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grizwald

torn knee ligament

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grizwald

Yesterday I took my 1 1/2 year old lab to the vet since it had a bum leg. After some tests and x-rays I found out she had torn her back right knee ligament. Does anybody know anything about fixing this or has any of your dogs had this problem?

My vet reccommended surgery for her, which I will more than likely get at the UofM. I am waiting for the UofM to contact me, so I no little about the procedure. What is the best procedure to have? Is the UofM the best place to go? what is the time table for recovery? (I assume that she will not be able to bird hunt this fall) How painful is the recovery? How does surgery affect the dog in the long run?

Thanks for any answers and advise, I appreciate it.

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Gus

Not to worry. My hunting partner had his lab go through both legs in three years. The surgery was done at the U of M and I know it went quite well. Never a problem after the surgery. I believe you should be able to have him/her out hunting this fall. I think my partners dog was only really down for a month or so and then pretty much back to normal after 2-3 months. I Can't give you much specific info on the surgery because I didn't talk with the vet like him, but I do know that the dog has been just fine after the surgery. Don't worry.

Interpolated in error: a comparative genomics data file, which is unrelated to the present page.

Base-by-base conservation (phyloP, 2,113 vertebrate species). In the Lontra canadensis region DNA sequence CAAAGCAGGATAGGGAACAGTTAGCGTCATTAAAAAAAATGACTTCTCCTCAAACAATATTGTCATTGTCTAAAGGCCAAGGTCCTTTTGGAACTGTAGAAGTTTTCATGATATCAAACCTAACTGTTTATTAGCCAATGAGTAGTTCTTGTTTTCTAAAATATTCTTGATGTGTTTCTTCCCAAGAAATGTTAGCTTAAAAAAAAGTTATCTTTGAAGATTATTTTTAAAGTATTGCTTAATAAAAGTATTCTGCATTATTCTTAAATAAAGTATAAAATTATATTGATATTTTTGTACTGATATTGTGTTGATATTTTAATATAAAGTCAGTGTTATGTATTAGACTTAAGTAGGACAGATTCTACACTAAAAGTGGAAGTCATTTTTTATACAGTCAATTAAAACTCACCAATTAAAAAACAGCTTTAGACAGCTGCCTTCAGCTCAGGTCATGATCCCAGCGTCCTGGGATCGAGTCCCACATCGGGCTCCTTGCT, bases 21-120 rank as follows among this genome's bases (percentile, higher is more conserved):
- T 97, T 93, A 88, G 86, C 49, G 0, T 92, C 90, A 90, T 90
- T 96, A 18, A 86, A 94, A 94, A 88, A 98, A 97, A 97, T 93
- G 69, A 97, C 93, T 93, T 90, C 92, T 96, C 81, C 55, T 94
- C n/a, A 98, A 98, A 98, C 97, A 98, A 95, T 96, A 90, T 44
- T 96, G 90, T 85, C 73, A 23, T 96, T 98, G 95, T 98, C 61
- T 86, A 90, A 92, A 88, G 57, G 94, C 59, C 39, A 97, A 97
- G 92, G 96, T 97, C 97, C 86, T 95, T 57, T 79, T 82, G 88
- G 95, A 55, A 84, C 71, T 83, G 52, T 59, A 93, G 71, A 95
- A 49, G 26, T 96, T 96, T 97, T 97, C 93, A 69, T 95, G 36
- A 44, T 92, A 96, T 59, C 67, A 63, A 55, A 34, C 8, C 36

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Gus

To add some more.. He was told that this was not genetic and it was probably just because his dog was so hyped up at one time she just tore it. Doc also told him that the synthetics they use for the surgery make the ligament stronger than it was before the surgery. (Which is why they thought she tore her second one the next season. No pain from the previous one).

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TimR

I had this surgery done to one of my dogs a year ago a a vet in White Bear Lake. I was planning on going to the U of M, but a hunting buddy of mine had his Brittany done by the same doc and had excellent results. We went there, and couldn't be happier. I believe it was one month of taking it easy on the leg, then a couple months of slowly building strength back up. If you want the vet's name, sent me an email at timroska at yahoo.com